The Tennessee Conservative [By Adelia Kirchner] –
The Tennessee House Local Government Committee has now killed multiple bills this legislative session that would have ensured party election integrity for their constituents and the state of Tennessee as a whole.
Committee Vice-Chair Dave Wright, and Representatives Rebecca Alexander, Dale Carr, Michael Hale, Esther Helton-Haynes, and John B. Holsclaw all participated in voice votes against House Bill 0405 (HB0405) by Rep. Bryan Richey (R-Maryville-District 20) and House Bill 1045 (HB1045) by Rep. Kelly Keisling (R-Byrdstown-District 38).
Rep. William Slater was present but did not vote on HB0405. However, he reportedly voted in favor of HB1045. Similarly, Committee Chair John Crawford was recorded as voting in favor of HB1045, but not HB0405.
As Republican lawmakers in Tennessee continue to vote against conservative legislation time and time again, the term RINO (Republican in Name Only) becomes more relevant than ever, leaving their conservative base to wonder what exactly their representatives are doing that warrants reelection.
Frankly, it is alarming when legislators start voting against the will of the people who elected them in the first place.
So began The Tennessee Conservative’s mission to find out what exactly Republican constituents had to say about closing the state’s primaries.
Despite a lack of response from Carter County GOP Chair Josh Hardin as well as Sullivan County GOP Chair Bill Kilgore’s refusal to comment, responses from folks in Trousdale, Hamilton, Sumner, Sevier, Knox, and Unicoi Counties were overwhelmingly in favor of closing Republican primaries.
“The TCRP is not in favor of allowing Democrats to vote in Republican primaries. It could influence our political races. It could allow a weaker candidate to become a front runner and ultimately the nominee. Which in turn, could result in a Democratic victory. It weakens our political process.” Said Rachel Jones, Trousdale County GOP Chair.
After noting her sincere respect for Rep. Slater and not wishing to guess his intentions, Jones did go on to say, “I feel if you are in an elected position and there is a vote before you that is not a conflict of interest, it is your duty to vote your conscience and to represent the best interests of your constituents.”
This sentiment was shared by Unicoi County GOP Chair, Renea Jones Rogers who wanted to give Rep. Holsclaw the benefit of the doubt stating, “I understand the committee took a voice vote, and it’s always difficult to hear and see on the video. If he did vote to allow Democrats to vote in Republican primaries, that would be disappointing.”
As the political divide grows larger and larger across the country, it is vital that conservatives ensure party election integrity. Politics may be known for being a dirty business, but when Republicans straddle the party line in a way that hurts their party and their constituents, it may be time to reevaluate.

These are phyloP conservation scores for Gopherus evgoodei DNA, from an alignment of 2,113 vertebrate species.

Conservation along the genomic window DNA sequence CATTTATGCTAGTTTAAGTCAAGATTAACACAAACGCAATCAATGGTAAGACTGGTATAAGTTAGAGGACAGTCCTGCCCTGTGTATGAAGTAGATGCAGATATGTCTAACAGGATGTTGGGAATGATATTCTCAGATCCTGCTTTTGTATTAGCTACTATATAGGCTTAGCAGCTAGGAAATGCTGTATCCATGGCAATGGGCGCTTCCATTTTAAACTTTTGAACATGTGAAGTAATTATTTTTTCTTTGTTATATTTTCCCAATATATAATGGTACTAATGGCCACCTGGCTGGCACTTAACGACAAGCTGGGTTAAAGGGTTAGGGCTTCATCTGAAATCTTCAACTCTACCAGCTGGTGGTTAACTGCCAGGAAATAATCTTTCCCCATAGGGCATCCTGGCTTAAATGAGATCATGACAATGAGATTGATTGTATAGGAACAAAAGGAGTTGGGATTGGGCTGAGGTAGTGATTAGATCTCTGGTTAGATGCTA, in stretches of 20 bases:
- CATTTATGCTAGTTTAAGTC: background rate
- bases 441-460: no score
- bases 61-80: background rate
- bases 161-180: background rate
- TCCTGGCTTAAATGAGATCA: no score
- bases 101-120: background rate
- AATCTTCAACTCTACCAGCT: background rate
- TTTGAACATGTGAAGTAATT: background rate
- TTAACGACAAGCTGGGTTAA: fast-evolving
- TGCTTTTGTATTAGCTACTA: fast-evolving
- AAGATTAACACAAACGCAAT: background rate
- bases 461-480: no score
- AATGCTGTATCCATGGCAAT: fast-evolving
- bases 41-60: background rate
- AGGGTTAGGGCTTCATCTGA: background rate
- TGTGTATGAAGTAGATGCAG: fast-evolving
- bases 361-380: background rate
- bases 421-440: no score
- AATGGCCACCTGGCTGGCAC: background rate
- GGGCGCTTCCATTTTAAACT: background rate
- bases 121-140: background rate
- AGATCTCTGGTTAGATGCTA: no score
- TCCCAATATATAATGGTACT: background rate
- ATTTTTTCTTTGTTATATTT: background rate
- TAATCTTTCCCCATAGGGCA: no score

The following comments were also made by Tennessee’s GOP Chairs:
“All I can do is speak for myself and Sumner GOP. Our members agreed with our State Executive Committee Members when they again voted to ask legislators to close primaries. The Sumner County Republican Party is against allowing Democrats to vote in our Primaries. As Chairman I believe primaries should be decided by their own party and not by any outside influence. That is the process’s intention.” – Craig Lee Garton (Sumner County GOP Chair)
“The HCGOP is subject to the policies of the TRP, which voted to close primaries.” – Mark Harrison (Hamilton County GOP Chair)
“As a general rule, allowing registered democrats to help determine a republican nominee could cause issues like we have seen in other parts of the country and therefore not be in the best interest of the party. We would encourage our state and national representatives from both the republican party and government sector to continue to monitor and adapt primary participation policies as necessary to ensure party integrity and candidate quality.” – Bryan McCarter (Sevier County GOP Chair)
“While I am no longer the Knox County Republican Party Chairman, I was in favor of closing our primaries and only letting Republicans vote for our nominees.” – Daniel Herrera (Former Knox County GOP Chair)
“We support closed primaries.” – Renea Jones Rogers (Unicoi County GOP Chair)
As it stands right now Tennessee voters remain unaffiliated, allowing Democrats to vote in Republican primaries and vice versa, in direct opposition to what many conservatives are calling for.
Primary elections exist for the sole purpose of Republican and Democrat voters deciding who will represent their respective parties in the General Election.
While intentionally voting in an opposing party’s primary is a misdemeanor and against Tennessee law, it remains largely unenforced due to the lack of party affiliation requirements in the state.
States across the country including Florida, South Dakota, Kentucky, and many others have operated efficiently under affiliation requirements for years now.
“If we’re gonna respect the laws we pass, we need to uphold them and this does that,” said Rep. Tim Rudd (R-Murfreesboro) of Rep. Keisling’s HB1045 before it was killed in committee on March 7th.
About the Author: Adelia Kirchner is a Tennessee resident and reporter for the Tennessee Conservative. Currently the host of Subtle Rampage Podcast, she has also worked for the South Dakota State Legislature and interned for Senator Bill Hagerty’s Office in Nashville, Tennessee. You can reach Adelia at firstname.lastname@example.org.